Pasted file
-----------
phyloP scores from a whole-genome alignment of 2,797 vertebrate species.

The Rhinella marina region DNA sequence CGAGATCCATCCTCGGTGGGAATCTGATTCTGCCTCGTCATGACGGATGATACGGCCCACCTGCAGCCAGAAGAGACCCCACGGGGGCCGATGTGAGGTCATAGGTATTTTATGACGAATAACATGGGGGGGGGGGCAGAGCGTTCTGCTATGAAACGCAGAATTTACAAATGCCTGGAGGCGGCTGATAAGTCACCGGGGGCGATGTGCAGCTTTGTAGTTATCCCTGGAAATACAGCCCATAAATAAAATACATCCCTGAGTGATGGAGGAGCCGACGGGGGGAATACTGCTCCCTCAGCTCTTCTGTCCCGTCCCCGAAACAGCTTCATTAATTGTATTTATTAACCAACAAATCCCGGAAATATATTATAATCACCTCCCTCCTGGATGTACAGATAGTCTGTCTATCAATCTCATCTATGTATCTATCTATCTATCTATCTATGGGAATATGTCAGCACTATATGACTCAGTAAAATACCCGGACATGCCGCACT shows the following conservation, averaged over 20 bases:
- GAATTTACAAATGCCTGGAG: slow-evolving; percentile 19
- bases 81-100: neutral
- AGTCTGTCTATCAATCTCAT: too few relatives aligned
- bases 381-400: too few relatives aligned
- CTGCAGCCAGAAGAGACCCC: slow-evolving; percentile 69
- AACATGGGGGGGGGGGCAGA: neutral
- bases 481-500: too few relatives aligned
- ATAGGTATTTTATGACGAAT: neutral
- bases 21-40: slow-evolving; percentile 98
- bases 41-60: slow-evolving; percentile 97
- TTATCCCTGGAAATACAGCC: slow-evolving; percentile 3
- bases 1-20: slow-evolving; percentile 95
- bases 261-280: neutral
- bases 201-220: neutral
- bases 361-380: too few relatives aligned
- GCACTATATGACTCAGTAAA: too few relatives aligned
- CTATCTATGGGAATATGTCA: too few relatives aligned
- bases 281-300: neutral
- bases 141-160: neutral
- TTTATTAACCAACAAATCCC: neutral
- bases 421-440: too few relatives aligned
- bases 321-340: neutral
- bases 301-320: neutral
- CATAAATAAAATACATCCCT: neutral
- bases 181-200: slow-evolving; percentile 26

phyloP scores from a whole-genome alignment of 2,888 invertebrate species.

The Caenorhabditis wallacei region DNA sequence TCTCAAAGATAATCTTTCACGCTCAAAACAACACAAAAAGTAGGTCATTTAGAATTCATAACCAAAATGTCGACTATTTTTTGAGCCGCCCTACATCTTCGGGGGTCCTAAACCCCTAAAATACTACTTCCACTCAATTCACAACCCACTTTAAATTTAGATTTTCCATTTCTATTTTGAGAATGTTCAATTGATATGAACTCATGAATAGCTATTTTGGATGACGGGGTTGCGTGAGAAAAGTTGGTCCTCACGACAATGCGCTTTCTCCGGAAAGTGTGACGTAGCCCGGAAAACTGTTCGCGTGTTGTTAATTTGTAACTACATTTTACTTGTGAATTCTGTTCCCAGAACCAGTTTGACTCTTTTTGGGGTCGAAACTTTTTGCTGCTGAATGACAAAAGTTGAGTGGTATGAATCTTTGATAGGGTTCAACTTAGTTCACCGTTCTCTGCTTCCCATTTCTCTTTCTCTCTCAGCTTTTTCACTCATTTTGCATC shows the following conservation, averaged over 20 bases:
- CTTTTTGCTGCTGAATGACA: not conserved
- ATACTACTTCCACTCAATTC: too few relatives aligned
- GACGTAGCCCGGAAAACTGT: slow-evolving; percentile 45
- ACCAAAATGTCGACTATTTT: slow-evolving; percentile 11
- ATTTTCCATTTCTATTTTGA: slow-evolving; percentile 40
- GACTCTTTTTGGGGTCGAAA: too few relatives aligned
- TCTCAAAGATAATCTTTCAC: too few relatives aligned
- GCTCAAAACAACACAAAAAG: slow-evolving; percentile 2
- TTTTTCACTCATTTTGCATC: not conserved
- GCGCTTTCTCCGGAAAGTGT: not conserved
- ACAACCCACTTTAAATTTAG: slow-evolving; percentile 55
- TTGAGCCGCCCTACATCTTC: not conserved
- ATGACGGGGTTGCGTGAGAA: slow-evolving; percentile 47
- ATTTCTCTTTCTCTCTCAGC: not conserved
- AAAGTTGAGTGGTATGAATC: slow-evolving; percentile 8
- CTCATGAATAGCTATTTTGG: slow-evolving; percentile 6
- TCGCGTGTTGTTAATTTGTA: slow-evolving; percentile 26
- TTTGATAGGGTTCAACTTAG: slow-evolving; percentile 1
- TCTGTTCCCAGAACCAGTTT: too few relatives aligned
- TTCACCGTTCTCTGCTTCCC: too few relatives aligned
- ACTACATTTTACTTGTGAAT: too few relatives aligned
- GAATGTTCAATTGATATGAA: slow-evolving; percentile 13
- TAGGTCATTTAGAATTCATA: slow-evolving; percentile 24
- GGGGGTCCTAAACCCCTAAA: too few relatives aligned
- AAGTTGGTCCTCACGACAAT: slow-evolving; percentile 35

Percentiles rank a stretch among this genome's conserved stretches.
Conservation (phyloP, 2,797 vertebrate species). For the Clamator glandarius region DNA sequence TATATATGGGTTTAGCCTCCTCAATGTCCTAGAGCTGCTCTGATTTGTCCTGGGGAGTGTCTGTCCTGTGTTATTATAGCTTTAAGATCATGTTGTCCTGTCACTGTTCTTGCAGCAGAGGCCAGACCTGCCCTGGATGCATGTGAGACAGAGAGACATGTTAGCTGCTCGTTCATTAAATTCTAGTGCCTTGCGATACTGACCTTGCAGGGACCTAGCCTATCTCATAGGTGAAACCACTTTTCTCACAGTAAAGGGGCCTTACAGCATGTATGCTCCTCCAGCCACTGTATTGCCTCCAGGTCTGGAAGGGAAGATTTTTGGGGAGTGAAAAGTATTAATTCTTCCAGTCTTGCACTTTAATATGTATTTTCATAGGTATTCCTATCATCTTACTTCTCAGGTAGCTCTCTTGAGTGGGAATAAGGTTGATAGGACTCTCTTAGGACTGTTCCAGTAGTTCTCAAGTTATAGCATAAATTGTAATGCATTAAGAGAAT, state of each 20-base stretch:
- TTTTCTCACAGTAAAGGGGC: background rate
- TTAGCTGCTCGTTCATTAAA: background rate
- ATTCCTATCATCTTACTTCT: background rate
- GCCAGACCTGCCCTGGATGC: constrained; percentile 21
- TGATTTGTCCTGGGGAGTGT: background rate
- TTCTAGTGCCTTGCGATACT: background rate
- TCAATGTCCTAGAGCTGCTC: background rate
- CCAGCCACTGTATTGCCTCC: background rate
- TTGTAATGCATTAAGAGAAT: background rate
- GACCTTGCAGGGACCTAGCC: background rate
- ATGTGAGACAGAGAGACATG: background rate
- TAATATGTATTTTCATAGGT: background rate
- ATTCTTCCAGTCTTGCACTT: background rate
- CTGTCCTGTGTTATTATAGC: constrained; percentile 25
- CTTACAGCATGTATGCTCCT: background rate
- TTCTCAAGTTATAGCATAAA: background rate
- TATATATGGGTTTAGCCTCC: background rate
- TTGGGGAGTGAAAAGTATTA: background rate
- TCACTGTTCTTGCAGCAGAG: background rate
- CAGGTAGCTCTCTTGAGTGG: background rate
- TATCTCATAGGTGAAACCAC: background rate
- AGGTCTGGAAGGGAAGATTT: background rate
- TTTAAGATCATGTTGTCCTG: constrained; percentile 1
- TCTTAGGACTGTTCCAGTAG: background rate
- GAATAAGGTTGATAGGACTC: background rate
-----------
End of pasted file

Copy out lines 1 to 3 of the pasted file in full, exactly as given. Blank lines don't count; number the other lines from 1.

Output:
phyloP scores from a whole-genome alignment of 2,797 vertebrate species.

The Rhinella marina region DNA sequence CGAGATCCATCCTCGGTGGGAATCTGATTCTGCCTCGTCATGACGGATGATACGGCCCACCTGCAGCCAGAAGAGACCCCACGGGGGCCGATGTGAGGTCATAGGTATTTTATGACGAATAACATGGGGGGGGGGGCAGAGCGTTCTGCTATGAAACGCAGAATTTACAAATGCCTGGAGGCGGCTGATAAGTCACCGGGGGCGATGTGCAGCTTTGTAGTTATCCCTGGAAATACAGCCCATAAATAAAATACATCCCTGAGTGATGGAGGAGCCGACGGGGGGAATACTGCTCCCTCAGCTCTTCTGTCCCGTCCCCGAAACAGCTTCATTAATTGTATTTATTAACCAACAAATCCCGGAAATATATTATAATCACCTCCCTCCTGGATGTACAGATAGTCTGTCTATCAATCTCATCTATGTATCTATCTATCTATCTATCTATGGGAATATGTCAGCACTATATGACTCAGTAAAATACCCGGACATGCCGCACT shows the following conservation, averaged over 20 bases:
- GAATTTACAAATGCCTGGAG: slow-evolving; percentile 19